Animafest: Nowadays we tend to talk about McLaren as a giant on whose shoulders many stood, but who or what shaped him in formative years?
Marc Bertrand: I am not a McLaren historian, but I can say that he was a contemporary artist, influenced by his environment and by the events happening in his time. Norman McLaren’s films are the achievements of a humanist marked by his war experiences. Born at the outbreak of World War I, he lived through the great conflicts of his century, most notably the Spanish Civil War, which he witnessed first-hand working as a cameraman for Ivor Montagu’s filming of Defence of Madrid. During the same period, he collaborated with Helen Biggar on Hell Unlimited, a film with a strong anti-war message. McLaren’s violent indignation in the face of warmongering is apparent in many of his works and culminates in Neighbours, his most famous film.
Animafest: What would you judge to be McLaren's most valuable invention when it comes to techniques?
Marc Bertrand: I believe that McLaren’s obsession in movement is his biggest legacy. Not character driven movements, just movement. His interests in sound and movements is probably his best invention… but that is not a technique… or is it! The technique, which allows the filmmaker to create sounds graphically by essentially drawing the film’s soundtrack, was used by McLaren as early as 1940 for such films as Dots and Loops. He also used the technique to compose the extraordinary soundtrack of Rythmetic as well as Synchromy, whose ingenious complexity commands admiration.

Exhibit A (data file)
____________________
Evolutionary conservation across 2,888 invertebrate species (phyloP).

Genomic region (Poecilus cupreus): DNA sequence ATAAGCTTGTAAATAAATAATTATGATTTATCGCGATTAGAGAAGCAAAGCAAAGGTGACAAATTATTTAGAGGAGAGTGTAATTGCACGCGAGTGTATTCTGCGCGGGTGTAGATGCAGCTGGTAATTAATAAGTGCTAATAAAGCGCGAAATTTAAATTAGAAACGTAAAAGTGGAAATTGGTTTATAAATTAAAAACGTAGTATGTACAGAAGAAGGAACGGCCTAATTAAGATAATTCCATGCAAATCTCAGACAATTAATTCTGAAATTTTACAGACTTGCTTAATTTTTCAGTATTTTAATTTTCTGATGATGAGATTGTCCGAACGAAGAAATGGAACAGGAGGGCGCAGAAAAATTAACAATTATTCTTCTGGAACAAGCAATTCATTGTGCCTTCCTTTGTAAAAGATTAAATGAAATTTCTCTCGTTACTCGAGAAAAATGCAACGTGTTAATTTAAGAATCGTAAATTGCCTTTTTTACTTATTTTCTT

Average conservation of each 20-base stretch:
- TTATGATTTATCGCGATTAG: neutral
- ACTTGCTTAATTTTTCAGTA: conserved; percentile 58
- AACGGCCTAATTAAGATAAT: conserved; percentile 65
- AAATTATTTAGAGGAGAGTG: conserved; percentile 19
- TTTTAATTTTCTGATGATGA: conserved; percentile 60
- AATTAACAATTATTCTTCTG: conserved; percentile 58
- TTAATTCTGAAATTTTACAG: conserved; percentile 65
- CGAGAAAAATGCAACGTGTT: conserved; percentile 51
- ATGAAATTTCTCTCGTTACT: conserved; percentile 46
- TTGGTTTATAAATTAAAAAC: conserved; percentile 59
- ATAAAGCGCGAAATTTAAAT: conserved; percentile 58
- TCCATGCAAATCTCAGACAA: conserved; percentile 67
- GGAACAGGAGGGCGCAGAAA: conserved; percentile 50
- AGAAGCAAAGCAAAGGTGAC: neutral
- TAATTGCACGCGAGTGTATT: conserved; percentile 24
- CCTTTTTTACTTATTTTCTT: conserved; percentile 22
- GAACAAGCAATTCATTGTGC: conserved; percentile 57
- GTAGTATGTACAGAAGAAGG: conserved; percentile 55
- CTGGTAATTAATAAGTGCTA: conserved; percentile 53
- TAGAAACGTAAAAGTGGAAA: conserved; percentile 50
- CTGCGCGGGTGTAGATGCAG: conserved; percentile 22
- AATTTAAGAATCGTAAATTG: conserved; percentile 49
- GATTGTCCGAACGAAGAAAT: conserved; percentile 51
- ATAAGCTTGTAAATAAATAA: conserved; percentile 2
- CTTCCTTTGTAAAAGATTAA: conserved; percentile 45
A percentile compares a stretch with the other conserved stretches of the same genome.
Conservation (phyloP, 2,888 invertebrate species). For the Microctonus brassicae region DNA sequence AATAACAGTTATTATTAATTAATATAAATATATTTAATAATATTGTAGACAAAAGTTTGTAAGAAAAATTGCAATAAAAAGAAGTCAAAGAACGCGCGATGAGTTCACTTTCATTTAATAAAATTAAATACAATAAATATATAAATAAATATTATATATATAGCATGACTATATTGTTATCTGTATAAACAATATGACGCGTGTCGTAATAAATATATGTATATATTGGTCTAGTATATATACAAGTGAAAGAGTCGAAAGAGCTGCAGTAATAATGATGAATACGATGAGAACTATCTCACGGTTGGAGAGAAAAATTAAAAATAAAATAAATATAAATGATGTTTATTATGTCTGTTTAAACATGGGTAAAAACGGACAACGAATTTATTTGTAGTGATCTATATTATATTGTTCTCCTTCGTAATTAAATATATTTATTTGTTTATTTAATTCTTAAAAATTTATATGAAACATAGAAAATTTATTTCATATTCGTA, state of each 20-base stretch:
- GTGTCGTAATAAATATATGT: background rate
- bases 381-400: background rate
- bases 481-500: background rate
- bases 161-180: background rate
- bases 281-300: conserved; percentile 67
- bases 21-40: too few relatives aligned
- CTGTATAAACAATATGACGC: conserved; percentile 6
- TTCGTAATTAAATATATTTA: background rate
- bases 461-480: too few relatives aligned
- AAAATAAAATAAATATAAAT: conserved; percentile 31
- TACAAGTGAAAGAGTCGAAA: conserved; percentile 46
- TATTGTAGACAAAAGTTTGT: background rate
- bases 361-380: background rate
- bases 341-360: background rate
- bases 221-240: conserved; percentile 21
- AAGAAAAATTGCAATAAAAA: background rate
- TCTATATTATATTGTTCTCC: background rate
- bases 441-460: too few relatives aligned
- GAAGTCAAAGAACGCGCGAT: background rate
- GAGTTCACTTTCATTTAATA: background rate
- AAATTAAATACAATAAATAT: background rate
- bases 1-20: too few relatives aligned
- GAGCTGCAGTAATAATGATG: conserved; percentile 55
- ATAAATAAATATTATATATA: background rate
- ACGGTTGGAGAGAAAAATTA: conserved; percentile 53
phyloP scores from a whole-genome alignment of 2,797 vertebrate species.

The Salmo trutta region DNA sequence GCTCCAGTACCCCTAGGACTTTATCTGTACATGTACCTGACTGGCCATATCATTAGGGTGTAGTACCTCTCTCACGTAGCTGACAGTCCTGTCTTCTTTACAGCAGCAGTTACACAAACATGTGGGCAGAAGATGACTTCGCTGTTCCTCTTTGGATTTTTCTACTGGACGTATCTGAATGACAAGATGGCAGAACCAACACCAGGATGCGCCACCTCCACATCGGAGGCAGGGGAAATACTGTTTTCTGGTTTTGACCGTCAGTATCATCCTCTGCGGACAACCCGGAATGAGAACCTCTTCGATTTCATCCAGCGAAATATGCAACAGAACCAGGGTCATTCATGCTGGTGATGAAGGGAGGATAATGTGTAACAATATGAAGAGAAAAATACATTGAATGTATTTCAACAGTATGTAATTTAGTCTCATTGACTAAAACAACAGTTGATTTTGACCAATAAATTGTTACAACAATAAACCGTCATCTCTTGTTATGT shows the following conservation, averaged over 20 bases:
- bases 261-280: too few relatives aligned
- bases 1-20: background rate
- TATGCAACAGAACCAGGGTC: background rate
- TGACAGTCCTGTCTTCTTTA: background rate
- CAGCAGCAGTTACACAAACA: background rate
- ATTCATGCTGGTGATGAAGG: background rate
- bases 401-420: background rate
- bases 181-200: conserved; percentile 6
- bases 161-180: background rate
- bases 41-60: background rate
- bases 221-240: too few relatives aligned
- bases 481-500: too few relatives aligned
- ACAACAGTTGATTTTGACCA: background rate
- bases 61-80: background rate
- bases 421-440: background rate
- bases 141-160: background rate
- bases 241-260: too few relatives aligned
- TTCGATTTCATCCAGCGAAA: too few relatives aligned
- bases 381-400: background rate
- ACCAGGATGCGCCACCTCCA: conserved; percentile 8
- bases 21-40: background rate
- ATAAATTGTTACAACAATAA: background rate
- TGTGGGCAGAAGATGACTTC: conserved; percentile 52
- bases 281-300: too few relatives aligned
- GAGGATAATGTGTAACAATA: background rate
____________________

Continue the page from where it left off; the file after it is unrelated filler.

Animafest: Can you name a few of McLaren films that you personally prefer?
Marc Bertrand: I love Begone Dull Care, it is a fireworks of movements, and the music is sublime. A perfect meeting between sound and movements, McLaren’s lifework. I also have a soft spot for Pas de Deux, it is just perfect. Also, how could anyone forget the flickering birds in Blinkity Blank or fail to be captivated by the clever war of numbers in Rythmetic and the simplicity, conceptual rigour, and sleekness of Le merle? How could anyone resist the elegant visual balletic display of Pas de deux? And finally, how could anyone remain insensitive to the urgent call for pacifism in Neighbours? Norman McLaren’s work is like an enchanting, impetuous stream, a river that carries you off to the open sea, far from the reassuring banks of conventional cinema. Its energy transports you to the heart of visual modernity, not unlike the way the patterns and streaks of colour in Begone Dull Care parade freely on the screen to the lively beat of Oscar Peterson Trio’s music.